New HHS designation system threatens funding for underserved areas
AAFP, along with six other organizations, has appealed to the Department of Health and Human Services to withdraw a proposed regulation that could take Health Professional Shortage Area and Medically Underserved Area designations away from numerous urban and rural areas across the United States.
The proposed rule, issued by HHS earlier this year, would decrease the amount of care to which millions of patients currently have access by changing the measures used to determine if areas are underserved. The current criteria for HPSAs and MUAs would be combined into a new system called the Index of Primary Care Underservice.
According to a news release from Health Resources and Services Administration, the revision is designed to create a simpler system, incorporate better measures of health status and access, improve identification of designated areas and minimize unnecessary disruption.
Currently, HPSA and MUA designations are used to determine underserved areas that qualify for support such as federal funding of community health centers or National Health Service Corps physicians and clinicians. If the new regulations take effect, nearly 29 million people currently living in MUAs would no longer be considered medically underserved, according to a study from the George Washington University School of Public Health and Health Services. With the number of uninsured Americans on the rise, this regulation would diminish the amount of health services being provided across the nation, according to the study.
The new Index of Primary Care Underservice includes three levels of designation: geographic HPSA, population MUP and safety-net facility HPSA. Each of the first two categories is split into two tiers depending on each area’s need for additional resources. According to the study, areas that exceed the population-to-provider ratio threshold with all clinicians counted are placed in tier 1. Areas that exceed the threshold only when federally-sponsored clinicians are excluded qualify under tier 2. Safety-net facility HPSA is a new designation that is given to health centers if 40 percent of patients in metropolitan areas, 30 percent in rural areas and 20 percent in frontier areas are Medicaid-eligible and uninsured. Ten percent of the health center’s total patients must also be uninsured.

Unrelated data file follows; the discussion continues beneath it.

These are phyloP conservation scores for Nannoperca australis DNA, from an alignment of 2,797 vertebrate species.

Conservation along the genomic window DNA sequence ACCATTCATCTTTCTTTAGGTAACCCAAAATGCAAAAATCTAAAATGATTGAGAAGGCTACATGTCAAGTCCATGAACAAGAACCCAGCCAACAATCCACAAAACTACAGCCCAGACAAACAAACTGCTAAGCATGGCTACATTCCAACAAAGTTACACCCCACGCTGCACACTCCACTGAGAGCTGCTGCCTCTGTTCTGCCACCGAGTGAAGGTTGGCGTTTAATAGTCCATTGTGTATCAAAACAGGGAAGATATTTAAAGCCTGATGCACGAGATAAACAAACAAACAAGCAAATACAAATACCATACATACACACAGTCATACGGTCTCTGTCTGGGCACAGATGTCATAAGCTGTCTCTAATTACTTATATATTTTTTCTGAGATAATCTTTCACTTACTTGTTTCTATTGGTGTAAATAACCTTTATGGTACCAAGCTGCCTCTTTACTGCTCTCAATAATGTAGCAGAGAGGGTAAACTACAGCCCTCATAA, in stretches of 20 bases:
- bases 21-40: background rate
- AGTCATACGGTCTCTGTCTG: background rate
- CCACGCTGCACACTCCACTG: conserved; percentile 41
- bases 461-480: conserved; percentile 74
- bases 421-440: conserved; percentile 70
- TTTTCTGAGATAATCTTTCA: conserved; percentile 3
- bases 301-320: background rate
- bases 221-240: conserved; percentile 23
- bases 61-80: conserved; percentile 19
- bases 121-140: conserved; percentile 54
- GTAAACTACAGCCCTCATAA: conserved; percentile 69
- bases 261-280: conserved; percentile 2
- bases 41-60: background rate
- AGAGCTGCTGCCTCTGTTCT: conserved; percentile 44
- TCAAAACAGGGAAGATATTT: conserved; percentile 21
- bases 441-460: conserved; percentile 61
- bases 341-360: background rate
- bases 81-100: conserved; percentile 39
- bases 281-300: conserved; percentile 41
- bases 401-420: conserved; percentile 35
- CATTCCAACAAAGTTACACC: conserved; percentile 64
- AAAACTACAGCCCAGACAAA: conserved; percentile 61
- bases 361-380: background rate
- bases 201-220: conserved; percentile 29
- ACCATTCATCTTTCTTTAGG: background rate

Estimations by HRSA, the Robert Graham Center, and the George Washington University study project that Texas will retain 96 percent of HPSA designations compared to a 74-percent retention rate nationwide. Texas would also retain 80 percent of its primary care physicians and 89 percent of its population under HPSAs compared to 36 percent and 59 percent nationwide.
“I think out of all the states, Texas is one of the best [in regard to retention rates],” says Stephen Petterson, Ph.D., senior health policy researcher and chief analyst of AAFP’s impact analysis.
Rural locations are more likely to retain their designations, but they are also smaller, he said. Therefore, even if a large percentage of areas keep their designation, more people than expected will be affected.
According to the HRSA release, 2 percent of the nation’s 6,000 CHCs would lose federal funding, but as many as one-third could lose their MUA designation, Dan Hawkins, National Association of Community Health Centers senior vice president for policy and programs, said in a story from AAFP.